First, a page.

A new generation of reproductive health advocates has a lot to say about the dangers of infertility and reproductive disorders, including ocular and ocular ophthalmologic disorders.
Nowhere is this more important than in Oregon, where a new generation has found themselves struggling with infertility and ophthalmic diseases, as well as a higher rate of miscarriages.
The new generation, which includes many women who were previously invisible in Oregon and elsewhere, is pushing for a renewed push for better access to reproductive health care, especially for women in the most vulnerable groups.
And in a recent survey by the American Society for Reproductive Medicine, about a third of those surveyed said they were concerned about the increasing number of ocular conditions.
The survey, which is being conducted by the Oregon Association of Reproductive Health Professionals, also found that many women are also worried about being diagnosed with ocular or ocular disorders.
The association surveyed a representative sample of women aged 18-35 in Oregon.
It found that about half of women surveyed reported experiencing ocular symptoms, including a low vision and a decreased sensitivity to light, as a result of being pregnant or trying to become pregnant.
About one in five reported a low light sensitivity as a direct result of having a low-light pregnancy, while one in 10 reported being affected by ocular problems during pregnancy.
Some women also had other symptoms, such as pain and discomfort, such that they were unable to perform any activities.
About half of the women surveyed said that they had at least one other ocular health issue in the past year.
They also said that their health has improved since their pregnancy.
A higher rate in the new generation is not the only indicator of a higher risk of developing reproductive health disorders.
About a quarter of the surveyed women also said they had experienced infertility at some point in their lives, including having a previous pregnancy.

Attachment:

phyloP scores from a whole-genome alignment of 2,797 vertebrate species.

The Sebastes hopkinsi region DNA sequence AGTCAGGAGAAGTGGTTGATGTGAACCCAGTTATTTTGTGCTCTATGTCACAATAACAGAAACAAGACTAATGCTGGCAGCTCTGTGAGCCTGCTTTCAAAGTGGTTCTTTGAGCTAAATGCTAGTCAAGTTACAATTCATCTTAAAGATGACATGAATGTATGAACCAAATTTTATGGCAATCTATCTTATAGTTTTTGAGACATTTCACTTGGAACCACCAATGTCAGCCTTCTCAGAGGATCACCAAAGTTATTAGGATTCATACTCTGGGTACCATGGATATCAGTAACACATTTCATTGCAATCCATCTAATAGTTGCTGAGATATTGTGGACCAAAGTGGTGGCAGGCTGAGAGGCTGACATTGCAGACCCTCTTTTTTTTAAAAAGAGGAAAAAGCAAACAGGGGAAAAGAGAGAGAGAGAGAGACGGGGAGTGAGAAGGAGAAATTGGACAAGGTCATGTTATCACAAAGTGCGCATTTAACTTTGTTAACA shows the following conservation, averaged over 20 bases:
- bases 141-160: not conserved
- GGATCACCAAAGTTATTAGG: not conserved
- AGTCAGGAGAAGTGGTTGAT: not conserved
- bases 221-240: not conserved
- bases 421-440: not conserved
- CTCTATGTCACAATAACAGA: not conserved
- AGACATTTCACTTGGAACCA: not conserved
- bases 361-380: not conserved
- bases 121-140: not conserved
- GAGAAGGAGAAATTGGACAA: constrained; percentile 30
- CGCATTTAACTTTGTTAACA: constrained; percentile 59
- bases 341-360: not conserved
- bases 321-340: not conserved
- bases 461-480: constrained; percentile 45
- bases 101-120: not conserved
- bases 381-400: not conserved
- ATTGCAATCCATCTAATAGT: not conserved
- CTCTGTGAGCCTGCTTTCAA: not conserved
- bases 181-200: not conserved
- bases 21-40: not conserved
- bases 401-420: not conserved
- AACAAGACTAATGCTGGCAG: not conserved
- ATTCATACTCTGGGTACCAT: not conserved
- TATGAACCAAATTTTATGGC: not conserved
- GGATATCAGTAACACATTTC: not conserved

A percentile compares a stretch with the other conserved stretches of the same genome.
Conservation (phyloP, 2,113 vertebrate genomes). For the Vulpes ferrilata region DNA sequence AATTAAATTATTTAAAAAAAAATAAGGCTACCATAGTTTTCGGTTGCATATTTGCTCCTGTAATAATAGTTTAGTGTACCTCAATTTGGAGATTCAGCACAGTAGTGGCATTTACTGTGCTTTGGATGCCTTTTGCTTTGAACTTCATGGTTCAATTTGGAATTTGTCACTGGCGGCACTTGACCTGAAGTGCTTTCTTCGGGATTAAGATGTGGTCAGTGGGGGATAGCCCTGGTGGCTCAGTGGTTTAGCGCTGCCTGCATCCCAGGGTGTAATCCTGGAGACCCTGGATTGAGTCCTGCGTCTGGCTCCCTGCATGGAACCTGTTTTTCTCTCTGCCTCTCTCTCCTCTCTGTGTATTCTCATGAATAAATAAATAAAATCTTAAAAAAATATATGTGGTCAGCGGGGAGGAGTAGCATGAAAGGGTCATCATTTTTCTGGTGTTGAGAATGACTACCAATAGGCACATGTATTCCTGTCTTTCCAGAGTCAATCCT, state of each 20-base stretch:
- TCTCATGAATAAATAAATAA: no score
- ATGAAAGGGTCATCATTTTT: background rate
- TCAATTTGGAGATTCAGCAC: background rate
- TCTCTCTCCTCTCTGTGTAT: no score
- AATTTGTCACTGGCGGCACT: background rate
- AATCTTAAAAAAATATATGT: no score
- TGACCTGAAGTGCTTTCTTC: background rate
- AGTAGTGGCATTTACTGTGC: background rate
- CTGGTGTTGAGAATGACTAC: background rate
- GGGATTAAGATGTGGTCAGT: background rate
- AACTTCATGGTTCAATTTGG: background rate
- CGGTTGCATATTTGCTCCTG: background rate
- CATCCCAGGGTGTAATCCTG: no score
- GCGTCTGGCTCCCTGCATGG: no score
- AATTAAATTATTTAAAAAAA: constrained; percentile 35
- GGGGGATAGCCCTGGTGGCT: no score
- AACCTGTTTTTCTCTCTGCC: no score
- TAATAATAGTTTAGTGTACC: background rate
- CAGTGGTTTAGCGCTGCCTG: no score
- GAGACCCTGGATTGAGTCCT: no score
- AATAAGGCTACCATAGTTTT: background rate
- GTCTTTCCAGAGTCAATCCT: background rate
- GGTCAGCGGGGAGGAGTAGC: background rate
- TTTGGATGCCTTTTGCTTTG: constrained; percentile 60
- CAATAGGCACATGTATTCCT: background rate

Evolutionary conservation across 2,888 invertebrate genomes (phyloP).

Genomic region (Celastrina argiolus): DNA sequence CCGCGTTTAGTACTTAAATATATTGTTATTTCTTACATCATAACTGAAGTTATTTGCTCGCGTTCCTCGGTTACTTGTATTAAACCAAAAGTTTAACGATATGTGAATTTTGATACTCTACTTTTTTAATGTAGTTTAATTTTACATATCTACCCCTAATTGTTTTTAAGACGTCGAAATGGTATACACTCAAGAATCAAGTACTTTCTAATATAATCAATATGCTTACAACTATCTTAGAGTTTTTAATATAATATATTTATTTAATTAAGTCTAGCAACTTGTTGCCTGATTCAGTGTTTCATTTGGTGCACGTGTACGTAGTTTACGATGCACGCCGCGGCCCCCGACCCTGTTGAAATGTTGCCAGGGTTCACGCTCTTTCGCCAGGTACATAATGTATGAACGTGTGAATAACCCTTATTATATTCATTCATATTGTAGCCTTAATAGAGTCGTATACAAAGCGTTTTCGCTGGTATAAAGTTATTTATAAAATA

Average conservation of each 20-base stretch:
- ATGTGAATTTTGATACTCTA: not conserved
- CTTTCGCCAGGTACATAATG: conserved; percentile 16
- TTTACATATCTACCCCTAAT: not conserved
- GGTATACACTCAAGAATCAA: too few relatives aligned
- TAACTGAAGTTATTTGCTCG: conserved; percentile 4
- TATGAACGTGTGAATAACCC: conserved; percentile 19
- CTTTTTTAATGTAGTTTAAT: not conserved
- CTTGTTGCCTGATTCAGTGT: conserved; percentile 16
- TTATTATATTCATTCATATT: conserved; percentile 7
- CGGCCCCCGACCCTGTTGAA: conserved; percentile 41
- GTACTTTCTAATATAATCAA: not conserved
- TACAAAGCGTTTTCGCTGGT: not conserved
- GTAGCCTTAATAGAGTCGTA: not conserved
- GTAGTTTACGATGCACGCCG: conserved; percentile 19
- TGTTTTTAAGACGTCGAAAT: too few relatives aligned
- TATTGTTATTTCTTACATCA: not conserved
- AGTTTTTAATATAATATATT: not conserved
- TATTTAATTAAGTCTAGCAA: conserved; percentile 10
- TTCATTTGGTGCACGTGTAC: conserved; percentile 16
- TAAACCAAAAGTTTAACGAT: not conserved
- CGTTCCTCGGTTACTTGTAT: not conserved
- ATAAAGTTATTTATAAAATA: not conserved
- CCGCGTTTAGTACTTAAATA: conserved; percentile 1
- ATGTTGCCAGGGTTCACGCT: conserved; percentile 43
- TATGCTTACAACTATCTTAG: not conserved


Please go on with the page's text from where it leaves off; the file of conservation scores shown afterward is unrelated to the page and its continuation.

More than one in four women who experienced infertility also reported an inability to conceive.
A recent study in The Journal of Clinical Endocrinology & Metabolism found that infertility may be associated with ophthalmology disorders such as retinal detachment, an inability for the eyes to see in dark or near-dark environments, and hyperpigmentation.
A large study conducted in Oregon by the Centers for Disease Control and Prevention found that the prevalence of ophthalmia among women who had miscarriages was highest in the Midwest.
About one in three of those women reported infertility and related problems.
More recently, a study published in The Lancet Diabetes and Endocrinol Metab.found that women with infertility had more risk factors for developing ophthalmolopoietic endocrinopathy, a form of eye disease associated with increased risk of death.
Women who were older and women who lived in the South were also at higher risk for ophthalmorrhage, or the formation of oculotumors, the most common cause of oropharyngeal endometrial cancer.
The report also found a high rate of omphalocele in women with multiple ophthalmoscopic conditions.
Ophthalmology problems are often linked to ophthalmaritis, or eye infections.
Omphaloceles, or watermarks on the eyelids, are caused by debris from the eyes’ corneal surface.
Ophthalmic conditions like retinal detachments, or retinal damage, can cause omphaleges.
Ocular problems also affect the way a woman looks, leading to changes in vision and eye movements.
These changes can cause visual symptoms like blurred vision, eye pain and blurred vision in the peripheral vision, or blurred vision and pain in the central vision.
Ophallocopy is a surgical procedure to remove a piece of olivary tissue.
This procedure is a relatively safe and simple procedure, and ophallocaceles can be removed easily, though complications can occur.
The surgery also can remove a fluid in the ophthalmus, which can cause inflammation in the eye.
The ophalocopy procedure can help to reduce ocular complications and increase ocular vision, though it is not always the best way to treat ophthalmotoma, the leading cause of eye cancer.
Ophalopoiesis can be a long-term treatment, so doctors should always discuss ophalocelectomy with patients.
If you have questions about reproductive health, the Mayo Clinic offers a free online health questionnaire that is a great way to get help.